In this week’s Beyond the Scoreboard we pay tribute to Big Hands 44, Mark Peterson

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FAIRBANKS, Alaska - In this week's Beyond the Scoreboard we pay tribute to the man known as Mark Peterson.

"It's not surprising, his heart and soul were North Pole. And he loved his community and family and friends. Donated money to help through his business. The outpouring of support at the service was pretty neat, 5 or 600 people and you couldn't fit anyone else in there so it was pretty neat," said Eric Young, a close friend of Mark Peterson.

Big Hands 44, the nickname that was given to Mark Peterson was more than just a name for sports.

He had a hand in everything, from athletics to owning Bad 2 Da Bone BBQ, to being there for his North Pole Community.

Mark was everywhere, and he had more than big hands, he had a big heart.

"We talked about playing hard for him. He put in four big years for North Pole we just wanted to show that we appreciated him and his family still supports us. It's a shame we put up 45 points and he wears 44, but before that he wore 45 so there's something in that," said Travis Church, Head Coach – North Pole Patriots.

"He loved his boys and we did a lot of family stuff together with him too. He told me once that he was proud of me for being a father and I was like Mark I am proud of you, you know. He took it to it like it was nothing. He did everything for those boys. You know I grew up with Mark, I moved to North Pole in the third grade. It's great to be friends with someone that long. We continued on through junior middle school and high school, college and our families are friends and we played sports," said Young.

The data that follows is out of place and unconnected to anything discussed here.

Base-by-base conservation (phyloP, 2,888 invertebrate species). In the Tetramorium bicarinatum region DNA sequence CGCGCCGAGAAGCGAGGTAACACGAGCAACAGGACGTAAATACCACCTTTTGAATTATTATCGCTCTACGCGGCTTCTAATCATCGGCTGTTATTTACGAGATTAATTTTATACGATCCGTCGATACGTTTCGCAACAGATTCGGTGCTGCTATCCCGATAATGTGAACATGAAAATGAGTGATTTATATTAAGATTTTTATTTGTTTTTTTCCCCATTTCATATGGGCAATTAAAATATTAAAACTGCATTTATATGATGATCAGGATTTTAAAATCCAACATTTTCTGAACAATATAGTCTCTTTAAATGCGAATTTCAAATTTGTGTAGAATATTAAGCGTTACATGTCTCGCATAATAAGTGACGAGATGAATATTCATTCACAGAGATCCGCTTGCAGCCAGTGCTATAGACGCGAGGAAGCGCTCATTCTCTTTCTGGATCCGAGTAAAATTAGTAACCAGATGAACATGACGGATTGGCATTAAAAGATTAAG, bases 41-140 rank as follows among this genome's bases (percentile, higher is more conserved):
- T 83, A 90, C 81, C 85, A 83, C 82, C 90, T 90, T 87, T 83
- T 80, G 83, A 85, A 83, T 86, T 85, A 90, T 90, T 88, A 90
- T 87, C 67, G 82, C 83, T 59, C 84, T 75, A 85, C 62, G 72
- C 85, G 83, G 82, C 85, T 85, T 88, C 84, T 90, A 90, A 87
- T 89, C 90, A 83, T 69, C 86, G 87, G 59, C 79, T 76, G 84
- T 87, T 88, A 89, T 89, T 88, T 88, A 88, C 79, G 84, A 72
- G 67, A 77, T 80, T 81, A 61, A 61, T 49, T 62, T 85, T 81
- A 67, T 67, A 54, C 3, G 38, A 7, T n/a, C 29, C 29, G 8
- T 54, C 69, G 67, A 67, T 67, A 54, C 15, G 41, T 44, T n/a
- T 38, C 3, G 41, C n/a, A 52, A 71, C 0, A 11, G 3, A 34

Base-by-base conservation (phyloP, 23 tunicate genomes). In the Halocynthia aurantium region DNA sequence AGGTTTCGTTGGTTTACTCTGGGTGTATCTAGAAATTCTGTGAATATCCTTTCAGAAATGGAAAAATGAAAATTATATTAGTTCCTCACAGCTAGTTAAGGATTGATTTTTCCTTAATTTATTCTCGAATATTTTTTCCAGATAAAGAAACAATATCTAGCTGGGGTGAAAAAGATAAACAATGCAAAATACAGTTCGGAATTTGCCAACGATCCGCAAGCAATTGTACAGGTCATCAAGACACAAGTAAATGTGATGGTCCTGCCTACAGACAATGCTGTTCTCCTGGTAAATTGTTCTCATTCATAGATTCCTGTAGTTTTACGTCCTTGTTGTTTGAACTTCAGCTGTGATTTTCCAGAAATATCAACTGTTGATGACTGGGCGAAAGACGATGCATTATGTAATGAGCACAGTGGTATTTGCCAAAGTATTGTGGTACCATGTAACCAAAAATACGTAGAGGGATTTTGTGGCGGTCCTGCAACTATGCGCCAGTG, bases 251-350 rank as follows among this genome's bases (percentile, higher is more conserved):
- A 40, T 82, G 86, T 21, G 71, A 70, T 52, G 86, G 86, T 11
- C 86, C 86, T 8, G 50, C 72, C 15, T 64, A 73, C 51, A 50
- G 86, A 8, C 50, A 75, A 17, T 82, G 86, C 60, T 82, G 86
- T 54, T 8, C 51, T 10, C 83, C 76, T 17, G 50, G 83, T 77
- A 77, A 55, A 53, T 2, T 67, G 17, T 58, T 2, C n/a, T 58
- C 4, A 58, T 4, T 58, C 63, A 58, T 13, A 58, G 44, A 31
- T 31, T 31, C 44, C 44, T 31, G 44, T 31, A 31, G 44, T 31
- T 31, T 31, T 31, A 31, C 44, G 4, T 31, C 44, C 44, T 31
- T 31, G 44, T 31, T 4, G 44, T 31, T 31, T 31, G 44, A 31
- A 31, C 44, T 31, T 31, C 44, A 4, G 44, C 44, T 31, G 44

This past weekend was the Celebration of Life for the man who meant so much to the North Pole community and to the Interior as well.

On January 5, Mark passed away bringing people to memories they had of the big man.

From the time they played basketball for the North Pole Patriots in the late 80's to where he took his talents in football to play for Dixie State in St. George, Utah.

His biggest highlight was scoring a two point conversion in the Rotary Bowl falling on a blocked PAT.

But it's the impact he made on the North Pole courts that are remembered the most.

"After a while I took it for granted. That guy was an unstoppable force. At a young age all through sports, Football, Basketball, and Wrestling all through junior high and high school and he took it to college and was dominant there. You know, I got to play basketball with him most of that time and I’d never seen a big guy like that that was that athletic and could move like him, and that was in Football and basketball. You talk to people in Fairbanks that played against him and with him and they’ll say the same thing. Once he got the ball on the post you might as well go back and play defense," said Young.

Roman philosopher Marcus Tullius Cicero once said, "The life of the dead is placed in the memory of the living."

And that is true about Mark.

Even though he isn't back there making BBQ or promoting sports and providing for banquets, the man's legacy lives on in the people he touched.

And while the pain is still fresh and will take time to heal, we all can rest easy knowing this man loved his community and the community loved him back.

"Man, I’m getting choked up just thinking about him right now. He just loved people, that’s what I said at the service, that he loves his community, he loves people, loves his friends, and most importantly he loves his family and he’d do anything for them," said Young.